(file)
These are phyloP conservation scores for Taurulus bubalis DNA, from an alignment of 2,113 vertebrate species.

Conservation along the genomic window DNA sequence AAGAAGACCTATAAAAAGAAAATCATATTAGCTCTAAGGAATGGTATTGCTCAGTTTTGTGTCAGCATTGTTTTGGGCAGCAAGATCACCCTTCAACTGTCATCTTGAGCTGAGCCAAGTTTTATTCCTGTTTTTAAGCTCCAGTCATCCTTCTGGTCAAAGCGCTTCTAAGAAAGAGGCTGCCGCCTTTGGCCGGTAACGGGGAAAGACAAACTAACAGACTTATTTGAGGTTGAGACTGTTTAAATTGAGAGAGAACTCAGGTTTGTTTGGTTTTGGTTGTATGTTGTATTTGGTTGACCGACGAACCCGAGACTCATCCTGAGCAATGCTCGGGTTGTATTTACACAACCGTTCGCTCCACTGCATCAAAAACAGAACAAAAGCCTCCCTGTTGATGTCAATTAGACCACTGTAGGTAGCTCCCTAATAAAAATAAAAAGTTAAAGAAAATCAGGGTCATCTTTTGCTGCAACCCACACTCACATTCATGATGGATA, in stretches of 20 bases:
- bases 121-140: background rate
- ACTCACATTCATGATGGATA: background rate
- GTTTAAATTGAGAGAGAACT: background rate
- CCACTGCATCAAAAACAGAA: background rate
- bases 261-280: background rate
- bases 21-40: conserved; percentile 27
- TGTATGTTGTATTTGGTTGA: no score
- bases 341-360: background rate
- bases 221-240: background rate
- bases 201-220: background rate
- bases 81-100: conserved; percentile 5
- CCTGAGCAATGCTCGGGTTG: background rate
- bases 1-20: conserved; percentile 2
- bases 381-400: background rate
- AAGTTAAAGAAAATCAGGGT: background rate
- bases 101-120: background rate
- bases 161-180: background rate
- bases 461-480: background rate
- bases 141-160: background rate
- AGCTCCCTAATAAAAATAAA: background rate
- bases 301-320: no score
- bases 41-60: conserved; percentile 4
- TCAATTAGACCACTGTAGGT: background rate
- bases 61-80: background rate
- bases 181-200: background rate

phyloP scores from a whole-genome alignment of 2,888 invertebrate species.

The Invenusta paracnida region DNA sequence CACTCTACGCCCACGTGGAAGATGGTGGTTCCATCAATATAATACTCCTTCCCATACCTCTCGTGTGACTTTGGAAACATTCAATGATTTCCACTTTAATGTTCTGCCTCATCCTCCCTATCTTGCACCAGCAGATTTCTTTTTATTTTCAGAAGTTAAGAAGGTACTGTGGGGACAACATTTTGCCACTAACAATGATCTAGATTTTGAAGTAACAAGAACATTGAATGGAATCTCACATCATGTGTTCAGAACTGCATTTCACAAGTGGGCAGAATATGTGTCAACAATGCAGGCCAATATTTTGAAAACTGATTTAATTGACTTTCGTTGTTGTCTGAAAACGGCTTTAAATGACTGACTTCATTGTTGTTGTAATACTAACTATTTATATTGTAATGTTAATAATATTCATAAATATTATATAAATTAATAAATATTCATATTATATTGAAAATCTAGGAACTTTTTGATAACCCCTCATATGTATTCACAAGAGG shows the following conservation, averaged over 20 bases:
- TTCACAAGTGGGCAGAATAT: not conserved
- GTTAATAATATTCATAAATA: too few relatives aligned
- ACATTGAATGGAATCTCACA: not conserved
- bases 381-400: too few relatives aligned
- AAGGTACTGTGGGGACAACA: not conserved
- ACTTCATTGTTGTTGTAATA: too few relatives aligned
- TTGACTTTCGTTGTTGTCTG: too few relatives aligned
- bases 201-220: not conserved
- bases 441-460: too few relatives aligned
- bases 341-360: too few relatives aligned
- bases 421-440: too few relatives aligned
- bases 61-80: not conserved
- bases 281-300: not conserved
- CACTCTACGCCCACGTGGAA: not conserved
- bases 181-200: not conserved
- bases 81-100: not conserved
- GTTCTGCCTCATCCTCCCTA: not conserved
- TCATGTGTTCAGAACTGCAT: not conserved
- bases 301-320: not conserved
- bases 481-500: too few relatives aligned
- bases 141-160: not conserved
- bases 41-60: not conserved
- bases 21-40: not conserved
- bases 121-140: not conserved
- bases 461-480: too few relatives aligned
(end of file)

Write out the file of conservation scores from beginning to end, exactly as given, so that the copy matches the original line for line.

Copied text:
These are phyloP conservation scores for Taurulus bubalis DNA, from an alignment of 2,113 vertebrate species.

Conservation along the genomic window DNA sequence AAGAAGACCTATAAAAAGAAAATCATATTAGCTCTAAGGAATGGTATTGCTCAGTTTTGTGTCAGCATTGTTTTGGGCAGCAAGATCACCCTTCAACTGTCATCTTGAGCTGAGCCAAGTTTTATTCCTGTTTTTAAGCTCCAGTCATCCTTCTGGTCAAAGCGCTTCTAAGAAAGAGGCTGCCGCCTTTGGCCGGTAACGGGGAAAGACAAACTAACAGACTTATTTGAGGTTGAGACTGTTTAAATTGAGAGAGAACTCAGGTTTGTTTGGTTTTGGTTGTATGTTGTATTTGGTTGACCGACGAACCCGAGACTCATCCTGAGCAATGCTCGGGTTGTATTTACACAACCGTTCGCTCCACTGCATCAAAAACAGAACAAAAGCCTCCCTGTTGATGTCAATTAGACCACTGTAGGTAGCTCCCTAATAAAAATAAAAAGTTAAAGAAAATCAGGGTCATCTTTTGCTGCAACCCACACTCACATTCATGATGGATA, in stretches of 20 bases:
- bases 121-140: background rate
- ACTCACATTCATGATGGATA: background rate
- GTTTAAATTGAGAGAGAACT: background rate
- CCACTGCATCAAAAACAGAA: background rate
- bases 261-280: background rate
- bases 21-40: conserved; percentile 27
- TGTATGTTGTATTTGGTTGA: no score
- bases 341-360: background rate
- bases 221-240: background rate
- bases 201-220: background rate
- bases 81-100: conserved; percentile 5
- CCTGAGCAATGCTCGGGTTG: background rate
- bases 1-20: conserved; percentile 2
- bases 381-400: background rate
- AAGTTAAAGAAAATCAGGGT: background rate
- bases 101-120: background rate
- bases 161-180: background rate
- bases 461-480: background rate
- bases 141-160: background rate
- AGCTCCCTAATAAAAATAAA: background rate
- bases 301-320: no score
- bases 41-60: conserved; percentile 4
- TCAATTAGACCACTGTAGGT: background rate
- bases 61-80: background rate
- bases 181-200: background rate

phyloP scores from a whole-genome alignment of 2,888 invertebrate species.

The Invenusta paracnida region DNA sequence CACTCTACGCCCACGTGGAAGATGGTGGTTCCATCAATATAATACTCCTTCCCATACCTCTCGTGTGACTTTGGAAACATTCAATGATTTCCACTTTAATGTTCTGCCTCATCCTCCCTATCTTGCACCAGCAGATTTCTTTTTATTTTCAGAAGTTAAGAAGGTACTGTGGGGACAACATTTTGCCACTAACAATGATCTAGATTTTGAAGTAACAAGAACATTGAATGGAATCTCACATCATGTGTTCAGAACTGCATTTCACAAGTGGGCAGAATATGTGTCAACAATGCAGGCCAATATTTTGAAAACTGATTTAATTGACTTTCGTTGTTGTCTGAAAACGGCTTTAAATGACTGACTTCATTGTTGTTGTAATACTAACTATTTATATTGTAATGTTAATAATATTCATAAATATTATATAAATTAATAAATATTCATATTATATTGAAAATCTAGGAACTTTTTGATAACCCCTCATATGTATTCACAAGAGG shows the following conservation, averaged over 20 bases:
- TTCACAAGTGGGCAGAATAT: not conserved
- GTTAATAATATTCATAAATA: too few relatives aligned
- ACATTGAATGGAATCTCACA: not conserved
- bases 381-400: too few relatives aligned
- AAGGTACTGTGGGGACAACA: not conserved
- ACTTCATTGTTGTTGTAATA: too few relatives aligned
- TTGACTTTCGTTGTTGTCTG: too few relatives aligned
- bases 201-220: not conserved
- bases 441-460: too few relatives aligned
- bases 341-360: too few relatives aligned
- bases 421-440: too few relatives aligned
- bases 61-80: not conserved
- bases 281-300: not conserved
- CACTCTACGCCCACGTGGAA: not conserved
- bases 181-200: not conserved
- bases 81-100: not conserved
- GTTCTGCCTCATCCTCCCTA: not conserved
- TCATGTGTTCAGAACTGCAT: not conserved
- bases 301-320: not conserved
- bases 481-500: too few relatives aligned
- bases 141-160: not conserved
- bases 41-60: not conserved
- bases 21-40: not conserved
- bases 121-140: not conserved
- bases 461-480: too few relatives aligned